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Abstract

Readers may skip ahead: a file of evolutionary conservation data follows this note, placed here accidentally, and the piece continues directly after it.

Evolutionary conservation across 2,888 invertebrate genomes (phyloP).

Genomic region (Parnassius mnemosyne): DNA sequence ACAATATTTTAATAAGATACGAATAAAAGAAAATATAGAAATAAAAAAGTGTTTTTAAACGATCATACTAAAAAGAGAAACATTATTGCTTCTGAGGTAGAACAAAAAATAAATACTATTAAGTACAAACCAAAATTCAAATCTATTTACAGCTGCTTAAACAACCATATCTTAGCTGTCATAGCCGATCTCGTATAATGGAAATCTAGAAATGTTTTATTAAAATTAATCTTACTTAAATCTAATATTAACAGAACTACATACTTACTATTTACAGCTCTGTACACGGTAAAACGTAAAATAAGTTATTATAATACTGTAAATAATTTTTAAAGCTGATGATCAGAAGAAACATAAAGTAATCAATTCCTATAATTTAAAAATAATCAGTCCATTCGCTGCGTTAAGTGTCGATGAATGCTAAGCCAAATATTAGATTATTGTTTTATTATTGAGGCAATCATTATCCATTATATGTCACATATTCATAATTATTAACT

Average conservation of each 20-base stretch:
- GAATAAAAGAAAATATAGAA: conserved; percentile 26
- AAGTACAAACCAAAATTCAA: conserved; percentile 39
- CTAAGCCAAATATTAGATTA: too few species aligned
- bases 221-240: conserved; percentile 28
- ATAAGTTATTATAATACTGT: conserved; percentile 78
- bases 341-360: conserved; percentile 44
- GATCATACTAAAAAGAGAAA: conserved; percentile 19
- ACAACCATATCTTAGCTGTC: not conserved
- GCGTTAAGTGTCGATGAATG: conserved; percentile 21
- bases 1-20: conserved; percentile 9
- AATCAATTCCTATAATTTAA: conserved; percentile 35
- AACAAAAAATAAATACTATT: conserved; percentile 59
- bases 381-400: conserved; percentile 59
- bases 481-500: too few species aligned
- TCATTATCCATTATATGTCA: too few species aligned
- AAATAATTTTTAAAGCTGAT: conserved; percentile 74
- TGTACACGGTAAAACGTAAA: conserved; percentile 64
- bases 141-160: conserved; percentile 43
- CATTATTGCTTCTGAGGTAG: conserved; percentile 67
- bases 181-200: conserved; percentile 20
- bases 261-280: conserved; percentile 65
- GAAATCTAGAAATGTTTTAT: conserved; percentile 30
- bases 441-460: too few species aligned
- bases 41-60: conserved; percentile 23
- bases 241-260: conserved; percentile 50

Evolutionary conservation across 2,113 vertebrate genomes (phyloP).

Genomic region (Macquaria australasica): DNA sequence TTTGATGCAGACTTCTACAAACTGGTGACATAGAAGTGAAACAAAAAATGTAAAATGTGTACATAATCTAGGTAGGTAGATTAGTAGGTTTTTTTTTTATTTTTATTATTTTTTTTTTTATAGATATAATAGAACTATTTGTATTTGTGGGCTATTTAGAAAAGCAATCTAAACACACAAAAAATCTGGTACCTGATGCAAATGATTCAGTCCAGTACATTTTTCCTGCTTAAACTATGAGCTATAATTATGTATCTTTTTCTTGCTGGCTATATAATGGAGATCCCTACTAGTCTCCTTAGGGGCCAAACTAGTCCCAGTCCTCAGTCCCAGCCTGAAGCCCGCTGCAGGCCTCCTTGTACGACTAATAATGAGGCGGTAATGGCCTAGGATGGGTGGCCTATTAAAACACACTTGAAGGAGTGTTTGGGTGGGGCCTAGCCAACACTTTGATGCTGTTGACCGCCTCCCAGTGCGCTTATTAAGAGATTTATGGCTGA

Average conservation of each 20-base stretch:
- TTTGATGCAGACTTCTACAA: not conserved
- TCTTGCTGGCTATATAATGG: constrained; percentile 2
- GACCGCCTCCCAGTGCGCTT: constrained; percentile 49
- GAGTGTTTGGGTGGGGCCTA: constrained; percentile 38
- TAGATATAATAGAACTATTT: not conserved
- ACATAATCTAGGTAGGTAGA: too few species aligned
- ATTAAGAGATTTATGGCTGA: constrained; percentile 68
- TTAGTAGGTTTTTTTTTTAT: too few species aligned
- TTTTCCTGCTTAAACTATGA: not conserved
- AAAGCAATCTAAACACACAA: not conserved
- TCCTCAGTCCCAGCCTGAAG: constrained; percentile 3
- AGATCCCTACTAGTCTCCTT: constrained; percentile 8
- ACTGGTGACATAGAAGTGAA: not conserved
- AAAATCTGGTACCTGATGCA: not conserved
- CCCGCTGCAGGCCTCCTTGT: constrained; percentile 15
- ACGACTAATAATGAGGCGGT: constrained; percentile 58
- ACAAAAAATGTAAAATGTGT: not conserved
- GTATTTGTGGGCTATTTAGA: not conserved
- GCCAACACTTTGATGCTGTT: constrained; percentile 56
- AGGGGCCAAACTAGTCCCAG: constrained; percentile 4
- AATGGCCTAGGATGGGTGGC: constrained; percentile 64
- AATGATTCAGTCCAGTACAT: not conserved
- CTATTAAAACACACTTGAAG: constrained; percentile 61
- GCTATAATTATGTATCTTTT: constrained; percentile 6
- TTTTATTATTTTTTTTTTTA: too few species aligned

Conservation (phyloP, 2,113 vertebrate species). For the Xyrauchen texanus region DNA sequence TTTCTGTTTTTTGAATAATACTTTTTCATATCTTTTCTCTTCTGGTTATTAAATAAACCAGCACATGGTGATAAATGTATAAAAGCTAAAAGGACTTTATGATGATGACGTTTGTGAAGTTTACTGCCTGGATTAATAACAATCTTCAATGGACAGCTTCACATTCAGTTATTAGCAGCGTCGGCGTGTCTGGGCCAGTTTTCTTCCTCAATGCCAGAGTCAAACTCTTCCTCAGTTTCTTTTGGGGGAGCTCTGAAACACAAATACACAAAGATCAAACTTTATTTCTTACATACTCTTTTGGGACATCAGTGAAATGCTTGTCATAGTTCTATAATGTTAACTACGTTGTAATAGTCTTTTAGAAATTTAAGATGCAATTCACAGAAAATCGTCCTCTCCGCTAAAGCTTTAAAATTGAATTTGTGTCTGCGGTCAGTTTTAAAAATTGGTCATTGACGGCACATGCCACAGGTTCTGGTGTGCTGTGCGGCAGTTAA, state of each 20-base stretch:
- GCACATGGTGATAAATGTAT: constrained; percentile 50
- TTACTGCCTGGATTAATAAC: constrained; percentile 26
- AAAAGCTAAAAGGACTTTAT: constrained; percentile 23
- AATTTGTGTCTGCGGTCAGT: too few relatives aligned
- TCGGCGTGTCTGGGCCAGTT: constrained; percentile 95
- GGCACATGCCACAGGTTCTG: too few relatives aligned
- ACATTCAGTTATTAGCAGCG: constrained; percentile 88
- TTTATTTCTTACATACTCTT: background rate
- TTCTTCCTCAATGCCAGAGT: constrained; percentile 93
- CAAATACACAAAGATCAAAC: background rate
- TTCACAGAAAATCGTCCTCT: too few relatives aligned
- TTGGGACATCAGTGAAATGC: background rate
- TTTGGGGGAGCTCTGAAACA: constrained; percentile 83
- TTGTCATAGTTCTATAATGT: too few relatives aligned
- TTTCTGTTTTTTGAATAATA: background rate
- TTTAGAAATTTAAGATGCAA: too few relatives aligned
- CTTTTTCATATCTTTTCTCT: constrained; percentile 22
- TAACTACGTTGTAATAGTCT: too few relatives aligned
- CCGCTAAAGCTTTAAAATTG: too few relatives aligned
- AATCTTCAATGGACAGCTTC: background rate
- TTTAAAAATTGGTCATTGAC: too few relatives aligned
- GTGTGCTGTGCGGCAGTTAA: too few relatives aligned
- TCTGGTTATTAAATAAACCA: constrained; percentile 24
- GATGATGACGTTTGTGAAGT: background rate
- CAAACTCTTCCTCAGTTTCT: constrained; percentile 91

In her article "Practical and Theoretical Implications of Digitalizing the Middle Ages" Roberta Capelli discusses scholarship about and the teaching of medieval culture in digital humanities. While every medieval manuscript is an individual entity, displaying a series of unique and unrepeatable material, structural and aesthetic characteristics, digital devices are able to generate only two-dimensional photographic reproductions. However, the digital medium brings about some major improvements in the study — and teaching — of medieval manuscripts because the hypertextual nature of its applications allows us to analyse simultaneously synchronic and the diachronic dynamics. From a theoretical point of view, the difference between the state of the manuscript taken as a material object and its status as a vector of intellectual values brings to light similarities between the notions of intellectual property and originality in traditional print and digital cultures. The increasing number of critical editions of medieval texts and manuscripts in digital form asks us to reshape the theoretical and conceptual-linguistic frameworks of textual criticism as a discipline. Capelli postulates that "hypertextual criticism" represents the study of philological theories and practices in light of new literacies and technologies.